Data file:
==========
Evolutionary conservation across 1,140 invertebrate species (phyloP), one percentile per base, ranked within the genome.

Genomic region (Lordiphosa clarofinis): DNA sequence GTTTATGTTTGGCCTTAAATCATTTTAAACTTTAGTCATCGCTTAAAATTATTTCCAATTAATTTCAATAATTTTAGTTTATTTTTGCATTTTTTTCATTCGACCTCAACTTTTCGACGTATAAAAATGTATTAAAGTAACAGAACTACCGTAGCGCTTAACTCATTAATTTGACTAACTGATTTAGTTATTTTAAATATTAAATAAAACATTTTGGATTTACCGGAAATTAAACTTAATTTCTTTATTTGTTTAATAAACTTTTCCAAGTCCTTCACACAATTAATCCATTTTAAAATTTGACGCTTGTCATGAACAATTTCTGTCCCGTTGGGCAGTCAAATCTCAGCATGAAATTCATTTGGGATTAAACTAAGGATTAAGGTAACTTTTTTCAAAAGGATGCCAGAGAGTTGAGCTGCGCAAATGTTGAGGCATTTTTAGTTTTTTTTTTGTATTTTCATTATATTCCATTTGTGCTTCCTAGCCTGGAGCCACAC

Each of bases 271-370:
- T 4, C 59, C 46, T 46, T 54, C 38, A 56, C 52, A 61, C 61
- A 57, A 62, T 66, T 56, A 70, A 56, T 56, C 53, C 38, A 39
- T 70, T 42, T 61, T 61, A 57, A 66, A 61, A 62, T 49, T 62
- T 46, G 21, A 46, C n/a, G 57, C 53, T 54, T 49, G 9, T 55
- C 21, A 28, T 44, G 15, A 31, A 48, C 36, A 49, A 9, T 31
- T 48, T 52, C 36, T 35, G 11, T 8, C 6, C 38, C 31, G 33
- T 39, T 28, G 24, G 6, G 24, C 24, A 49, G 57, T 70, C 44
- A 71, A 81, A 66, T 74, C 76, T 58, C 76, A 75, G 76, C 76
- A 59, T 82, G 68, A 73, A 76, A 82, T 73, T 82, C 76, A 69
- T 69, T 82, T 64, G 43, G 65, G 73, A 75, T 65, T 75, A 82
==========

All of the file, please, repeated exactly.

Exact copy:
Evolutionary conservation across 1,140 invertebrate species (phyloP), one percentile per base, ranked within the genome.

Genomic region (Lordiphosa clarofinis): DNA sequence GTTTATGTTTGGCCTTAAATCATTTTAAACTTTAGTCATCGCTTAAAATTATTTCCAATTAATTTCAATAATTTTAGTTTATTTTTGCATTTTTTTCATTCGACCTCAACTTTTCGACGTATAAAAATGTATTAAAGTAACAGAACTACCGTAGCGCTTAACTCATTAATTTGACTAACTGATTTAGTTATTTTAAATATTAAATAAAACATTTTGGATTTACCGGAAATTAAACTTAATTTCTTTATTTGTTTAATAAACTTTTCCAAGTCCTTCACACAATTAATCCATTTTAAAATTTGACGCTTGTCATGAACAATTTCTGTCCCGTTGGGCAGTCAAATCTCAGCATGAAATTCATTTGGGATTAAACTAAGGATTAAGGTAACTTTTTTCAAAAGGATGCCAGAGAGTTGAGCTGCGCAAATGTTGAGGCATTTTTAGTTTTTTTTTTGTATTTTCATTATATTCCATTTGTGCTTCCTAGCCTGGAGCCACAC

Each of bases 271-370:
- T 4, C 59, C 46, T 46, T 54, C 38, A 56, C 52, A 61, C 61
- A 57, A 62, T 66, T 56, A 70, A 56, T 56, C 53, C 38, A 39
- T 70, T 42, T 61, T 61, A 57, A 66, A 61, A 62, T 49, T 62
- T 46, G 21, A 46, C n/a, G 57, C 53, T 54, T 49, G 9, T 55
- C 21, A 28, T 44, G 15, A 31, A 48, C 36, A 49, A 9, T 31
- T 48, T 52, C 36, T 35, G 11, T 8, C 6, C 38, C 31, G 33
- T 39, T 28, G 24, G 6, G 24, C 24, A 49, G 57, T 70, C 44
- A 71, A 81, A 66, T 74, C 76, T 58, C 76, A 75, G 76, C 76
- A 59, T 82, G 68, A 73, A 76, A 82, T 73, T 82, C 76, A 69
- T 69, T 82, T 64, G 43, G 65, G 73, A 75, T 65, T 75, A 82